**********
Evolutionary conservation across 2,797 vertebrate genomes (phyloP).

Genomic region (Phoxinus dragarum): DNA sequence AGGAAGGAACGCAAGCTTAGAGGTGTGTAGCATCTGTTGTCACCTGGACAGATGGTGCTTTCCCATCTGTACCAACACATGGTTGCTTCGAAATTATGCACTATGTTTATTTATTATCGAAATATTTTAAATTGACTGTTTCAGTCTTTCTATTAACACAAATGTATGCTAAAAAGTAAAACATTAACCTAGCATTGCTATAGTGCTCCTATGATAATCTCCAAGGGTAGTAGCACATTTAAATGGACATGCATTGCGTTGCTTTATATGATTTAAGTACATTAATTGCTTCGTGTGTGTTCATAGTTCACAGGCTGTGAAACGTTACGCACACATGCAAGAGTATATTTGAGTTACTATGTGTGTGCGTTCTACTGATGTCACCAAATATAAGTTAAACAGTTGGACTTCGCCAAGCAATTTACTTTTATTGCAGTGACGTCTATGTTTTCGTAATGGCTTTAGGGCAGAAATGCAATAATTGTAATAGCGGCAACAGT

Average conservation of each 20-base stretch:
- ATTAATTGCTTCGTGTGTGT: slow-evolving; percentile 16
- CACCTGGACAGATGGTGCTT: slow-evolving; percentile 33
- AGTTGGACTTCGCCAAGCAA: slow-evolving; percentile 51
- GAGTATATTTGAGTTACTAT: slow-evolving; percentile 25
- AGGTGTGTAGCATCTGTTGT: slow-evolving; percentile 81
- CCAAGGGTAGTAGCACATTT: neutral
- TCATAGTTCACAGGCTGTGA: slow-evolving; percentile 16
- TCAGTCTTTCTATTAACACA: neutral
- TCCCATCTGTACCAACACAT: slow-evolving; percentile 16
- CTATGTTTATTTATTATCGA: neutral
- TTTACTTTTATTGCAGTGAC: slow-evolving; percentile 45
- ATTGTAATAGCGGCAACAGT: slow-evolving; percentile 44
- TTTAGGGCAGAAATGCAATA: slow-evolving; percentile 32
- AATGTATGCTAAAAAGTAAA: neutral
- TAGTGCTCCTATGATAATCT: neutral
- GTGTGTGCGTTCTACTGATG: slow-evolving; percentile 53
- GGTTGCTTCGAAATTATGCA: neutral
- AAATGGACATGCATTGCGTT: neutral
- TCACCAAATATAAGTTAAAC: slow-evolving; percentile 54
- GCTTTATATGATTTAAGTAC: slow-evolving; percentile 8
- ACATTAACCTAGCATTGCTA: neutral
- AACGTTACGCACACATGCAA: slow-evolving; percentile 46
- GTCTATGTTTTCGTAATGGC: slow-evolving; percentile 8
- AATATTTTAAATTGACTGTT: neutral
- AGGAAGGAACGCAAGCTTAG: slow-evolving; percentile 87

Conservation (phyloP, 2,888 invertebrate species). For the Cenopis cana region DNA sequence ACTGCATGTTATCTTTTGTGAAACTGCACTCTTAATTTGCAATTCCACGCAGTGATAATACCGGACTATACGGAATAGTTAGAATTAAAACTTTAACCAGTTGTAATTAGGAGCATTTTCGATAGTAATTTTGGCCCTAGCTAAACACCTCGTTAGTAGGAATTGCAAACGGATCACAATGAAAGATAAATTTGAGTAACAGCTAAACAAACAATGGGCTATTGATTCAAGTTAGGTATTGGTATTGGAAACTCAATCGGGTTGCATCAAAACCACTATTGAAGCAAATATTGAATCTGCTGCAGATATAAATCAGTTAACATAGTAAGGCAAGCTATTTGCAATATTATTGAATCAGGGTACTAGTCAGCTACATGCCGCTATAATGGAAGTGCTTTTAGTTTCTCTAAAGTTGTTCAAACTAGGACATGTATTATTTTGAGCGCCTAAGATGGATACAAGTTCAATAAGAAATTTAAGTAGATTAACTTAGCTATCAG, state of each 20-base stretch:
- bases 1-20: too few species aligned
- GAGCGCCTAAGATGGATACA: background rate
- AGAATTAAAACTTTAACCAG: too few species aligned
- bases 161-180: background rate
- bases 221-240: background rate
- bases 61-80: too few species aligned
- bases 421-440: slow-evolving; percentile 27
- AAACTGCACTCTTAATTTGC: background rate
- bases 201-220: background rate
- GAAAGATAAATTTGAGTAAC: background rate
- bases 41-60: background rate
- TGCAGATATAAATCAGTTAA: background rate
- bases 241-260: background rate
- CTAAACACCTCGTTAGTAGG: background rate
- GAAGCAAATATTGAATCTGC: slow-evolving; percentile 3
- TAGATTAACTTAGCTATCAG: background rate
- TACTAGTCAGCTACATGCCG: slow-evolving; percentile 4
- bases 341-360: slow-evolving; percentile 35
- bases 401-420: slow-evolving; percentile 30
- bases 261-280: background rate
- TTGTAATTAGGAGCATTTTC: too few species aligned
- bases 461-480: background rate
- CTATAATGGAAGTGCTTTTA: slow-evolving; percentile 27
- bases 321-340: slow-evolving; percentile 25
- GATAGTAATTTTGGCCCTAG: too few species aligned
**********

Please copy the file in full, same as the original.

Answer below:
Evolutionary conservation across 2,797 vertebrate genomes (phyloP).

Genomic region (Phoxinus dragarum): DNA sequence AGGAAGGAACGCAAGCTTAGAGGTGTGTAGCATCTGTTGTCACCTGGACAGATGGTGCTTTCCCATCTGTACCAACACATGGTTGCTTCGAAATTATGCACTATGTTTATTTATTATCGAAATATTTTAAATTGACTGTTTCAGTCTTTCTATTAACACAAATGTATGCTAAAAAGTAAAACATTAACCTAGCATTGCTATAGTGCTCCTATGATAATCTCCAAGGGTAGTAGCACATTTAAATGGACATGCATTGCGTTGCTTTATATGATTTAAGTACATTAATTGCTTCGTGTGTGTTCATAGTTCACAGGCTGTGAAACGTTACGCACACATGCAAGAGTATATTTGAGTTACTATGTGTGTGCGTTCTACTGATGTCACCAAATATAAGTTAAACAGTTGGACTTCGCCAAGCAATTTACTTTTATTGCAGTGACGTCTATGTTTTCGTAATGGCTTTAGGGCAGAAATGCAATAATTGTAATAGCGGCAACAGT

Average conservation of each 20-base stretch:
- ATTAATTGCTTCGTGTGTGT: slow-evolving; percentile 16
- CACCTGGACAGATGGTGCTT: slow-evolving; percentile 33
- AGTTGGACTTCGCCAAGCAA: slow-evolving; percentile 51
- GAGTATATTTGAGTTACTAT: slow-evolving; percentile 25
- AGGTGTGTAGCATCTGTTGT: slow-evolving; percentile 81
- CCAAGGGTAGTAGCACATTT: neutral
- TCATAGTTCACAGGCTGTGA: slow-evolving; percentile 16
- TCAGTCTTTCTATTAACACA: neutral
- TCCCATCTGTACCAACACAT: slow-evolving; percentile 16
- CTATGTTTATTTATTATCGA: neutral
- TTTACTTTTATTGCAGTGAC: slow-evolving; percentile 45
- ATTGTAATAGCGGCAACAGT: slow-evolving; percentile 44
- TTTAGGGCAGAAATGCAATA: slow-evolving; percentile 32
- AATGTATGCTAAAAAGTAAA: neutral
- TAGTGCTCCTATGATAATCT: neutral
- GTGTGTGCGTTCTACTGATG: slow-evolving; percentile 53
- GGTTGCTTCGAAATTATGCA: neutral
- AAATGGACATGCATTGCGTT: neutral
- TCACCAAATATAAGTTAAAC: slow-evolving; percentile 54
- GCTTTATATGATTTAAGTAC: slow-evolving; percentile 8
- ACATTAACCTAGCATTGCTA: neutral
- AACGTTACGCACACATGCAA: slow-evolving; percentile 46
- GTCTATGTTTTCGTAATGGC: slow-evolving; percentile 8
- AATATTTTAAATTGACTGTT: neutral
- AGGAAGGAACGCAAGCTTAG: slow-evolving; percentile 87

Conservation (phyloP, 2,888 invertebrate species). For the Cenopis cana region DNA sequence ACTGCATGTTATCTTTTGTGAAACTGCACTCTTAATTTGCAATTCCACGCAGTGATAATACCGGACTATACGGAATAGTTAGAATTAAAACTTTAACCAGTTGTAATTAGGAGCATTTTCGATAGTAATTTTGGCCCTAGCTAAACACCTCGTTAGTAGGAATTGCAAACGGATCACAATGAAAGATAAATTTGAGTAACAGCTAAACAAACAATGGGCTATTGATTCAAGTTAGGTATTGGTATTGGAAACTCAATCGGGTTGCATCAAAACCACTATTGAAGCAAATATTGAATCTGCTGCAGATATAAATCAGTTAACATAGTAAGGCAAGCTATTTGCAATATTATTGAATCAGGGTACTAGTCAGCTACATGCCGCTATAATGGAAGTGCTTTTAGTTTCTCTAAAGTTGTTCAAACTAGGACATGTATTATTTTGAGCGCCTAAGATGGATACAAGTTCAATAAGAAATTTAAGTAGATTAACTTAGCTATCAG, state of each 20-base stretch:
- bases 1-20: too few species aligned
- GAGCGCCTAAGATGGATACA: background rate
- AGAATTAAAACTTTAACCAG: too few species aligned
- bases 161-180: background rate
- bases 221-240: background rate
- bases 61-80: too few species aligned
- bases 421-440: slow-evolving; percentile 27
- AAACTGCACTCTTAATTTGC: background rate
- bases 201-220: background rate
- GAAAGATAAATTTGAGTAAC: background rate
- bases 41-60: background rate
- TGCAGATATAAATCAGTTAA: background rate
- bases 241-260: background rate
- CTAAACACCTCGTTAGTAGG: background rate
- GAAGCAAATATTGAATCTGC: slow-evolving; percentile 3
- TAGATTAACTTAGCTATCAG: background rate
- TACTAGTCAGCTACATGCCG: slow-evolving; percentile 4
- bases 341-360: slow-evolving; percentile 35
- bases 401-420: slow-evolving; percentile 30
- bases 261-280: background rate
- TTGTAATTAGGAGCATTTTC: too few species aligned
- bases 461-480: background rate
- CTATAATGGAAGTGCTTTTA: slow-evolving; percentile 27
- bases 321-340: slow-evolving; percentile 25
- GATAGTAATTTTGGCCCTAG: too few species aligned